G. Campbell Morgan. The Crises of the Christ: The Seven Greatest Events of His Life. Wipf and Stock, 2005. 477 pp.
The well-known British Congregational minister, George Campbell Morgan (1863–1945) authored more than sixty books and booklets. Yet this work, The Crises of the Christ, stands above them all as his signature work. Virtually all who have read it over the last century agree that this is Morgan’s magnum opus. Morgan has included an unusual blend of the scholarly along with the devotional.
He avoids the overly technical; the book contains only a rare occurrence of Greek and Hebrew. Both layman and theologian would read this work with profit. Morgan does not deal philosophically with the person of Christ, but rather focuses on what may be known about Him through the accomplishment of His Divine work (11).
The structure of the book is important. Morgan sets the stage for the bulk of the book with a discussion of man’s fallen condition. This is “the call for Christ.” His Divine work is necessitated by human need. From this point, Morgan examines the seven key events in the life of Christ: the birth, the baptism, the temptation, the transfiguration, the crucifixion, the resurrection, and the ascension, demonstrating how Christ’s work was designed to meet man’s need. The book concludes by showing the redemptive effects of this work in reversing the curse of sin.
Man was made in the image of God, but this image is like a shadow: “What the shadow is to the man, the man would be to God” (17). Since man is primarily spirit, the image of God is reflected in his spirit. Man is a volitional, emotional, and rational being—reflecting the nature of His Creator. Morgan is very careful to maintain a strong distinction between God and man. Man cannot simply look at himself and know what God is like. When he does, he sees only himself. All men worship either God or themselves (29). All false worshipers focus on man’s intellect, emotion, or volition.
The whole purpose of the incarnation was the atonement (59). Christ emptied Himself not by divesting His divine attributes. Rather, He changed the form of the manifestation of His deity. He took upon Himself the veil of humanity. Christ did not overcome His temptation in wilderness by use of His divine powers: “Not in His Deity did He resist, but in His perfect Manhood” (114, cf. 122).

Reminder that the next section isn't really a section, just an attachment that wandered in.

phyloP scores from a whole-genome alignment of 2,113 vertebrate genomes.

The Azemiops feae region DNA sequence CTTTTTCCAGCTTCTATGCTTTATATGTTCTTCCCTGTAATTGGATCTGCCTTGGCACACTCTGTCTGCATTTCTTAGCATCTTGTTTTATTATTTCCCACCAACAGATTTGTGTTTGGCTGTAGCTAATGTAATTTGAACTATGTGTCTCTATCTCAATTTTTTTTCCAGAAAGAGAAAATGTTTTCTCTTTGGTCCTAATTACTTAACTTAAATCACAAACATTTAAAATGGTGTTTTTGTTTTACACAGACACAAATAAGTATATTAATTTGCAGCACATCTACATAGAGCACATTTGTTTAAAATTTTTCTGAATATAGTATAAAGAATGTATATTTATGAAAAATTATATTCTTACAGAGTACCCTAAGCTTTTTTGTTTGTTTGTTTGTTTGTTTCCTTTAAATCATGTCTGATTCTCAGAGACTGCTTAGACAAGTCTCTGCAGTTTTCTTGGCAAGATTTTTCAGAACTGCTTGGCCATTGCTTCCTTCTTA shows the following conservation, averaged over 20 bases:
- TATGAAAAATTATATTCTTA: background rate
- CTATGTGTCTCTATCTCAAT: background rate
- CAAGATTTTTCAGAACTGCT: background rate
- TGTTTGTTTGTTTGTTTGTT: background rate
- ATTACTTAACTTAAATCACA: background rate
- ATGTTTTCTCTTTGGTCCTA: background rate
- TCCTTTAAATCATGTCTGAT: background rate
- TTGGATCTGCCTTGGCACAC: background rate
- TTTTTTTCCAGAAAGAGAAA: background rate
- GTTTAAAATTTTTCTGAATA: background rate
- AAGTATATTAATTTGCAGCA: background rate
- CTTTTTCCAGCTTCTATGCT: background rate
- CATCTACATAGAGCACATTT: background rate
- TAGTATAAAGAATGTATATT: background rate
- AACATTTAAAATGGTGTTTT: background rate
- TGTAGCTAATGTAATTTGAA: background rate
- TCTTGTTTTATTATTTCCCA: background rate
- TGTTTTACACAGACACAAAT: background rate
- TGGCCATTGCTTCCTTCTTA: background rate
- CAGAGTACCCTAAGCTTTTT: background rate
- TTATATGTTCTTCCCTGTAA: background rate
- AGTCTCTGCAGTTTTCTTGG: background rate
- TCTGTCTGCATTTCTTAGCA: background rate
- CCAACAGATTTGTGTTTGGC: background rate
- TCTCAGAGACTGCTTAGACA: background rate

Morgan has some interesting views based primarily on speculation. In answer to the question of whether there is a reason that man should be redeemed, Morgan asserts that there is: “God is bound to find a way of redemption, and answer the call of a ruined race. That reason lies within the nature of God. It is that He is Love. Because He is Love, He must” (43, emphasis mine). In the next paragraph, he asserts that “God is not bound to do anything for man” (44, emphasis mine). What Morgan probably means is that God is bound by Himself, not by anything outside of Himself. But is this so? Does God’s character necessitate redemption? To answer this question with certainty is to go beyond the bounds of specific revelation. Scripture does, however, emphasis God’s freedom. God would have been entirely faithful to His character to destroy the fallen race: He provided no redemption for the angels. Morgan also asserts that no man actually hates God (66). Hating God necessitates knowing Him. All hatred of God is actually hatred of a distortion of God. All knowledge of God results in love for Him. In addition, he dogmatically asserts that Christ “never learned, for there was no necessity for learning” (91). Learning is necessary only with fallen humanity (cf. Jn. 7:15). Morgan also avers that Christ was the best looking man who ever lived: “I strenuously hold that He was perfect in physical form and proportion. . . . To grant spiritual perfection of Jesus is of necessity to admit bodily perfection likewise” (94). He also did His woodworking with perfect craftsmanship (94-95). When Christ was in the wilderness being tempted (cf. Mark 1:13), he had fellowship with the wild beasts (112). During His temptation, Christ was the one on the offensive. He sought out Satan to engage Him in battle (114).
This classic volume, though a hundred years old, deserves to retain the place that it has held as one of the preeminent books on Christology. The discussion is not up to date by the standards of many, seeing that it lacks interaction with the latest critical theories. Most readers, however, will find such a work refreshing and encouraging. I wholeheartedly commend this work to both the student who desires to know more about Christ and the worshiper who desires to know more of Him.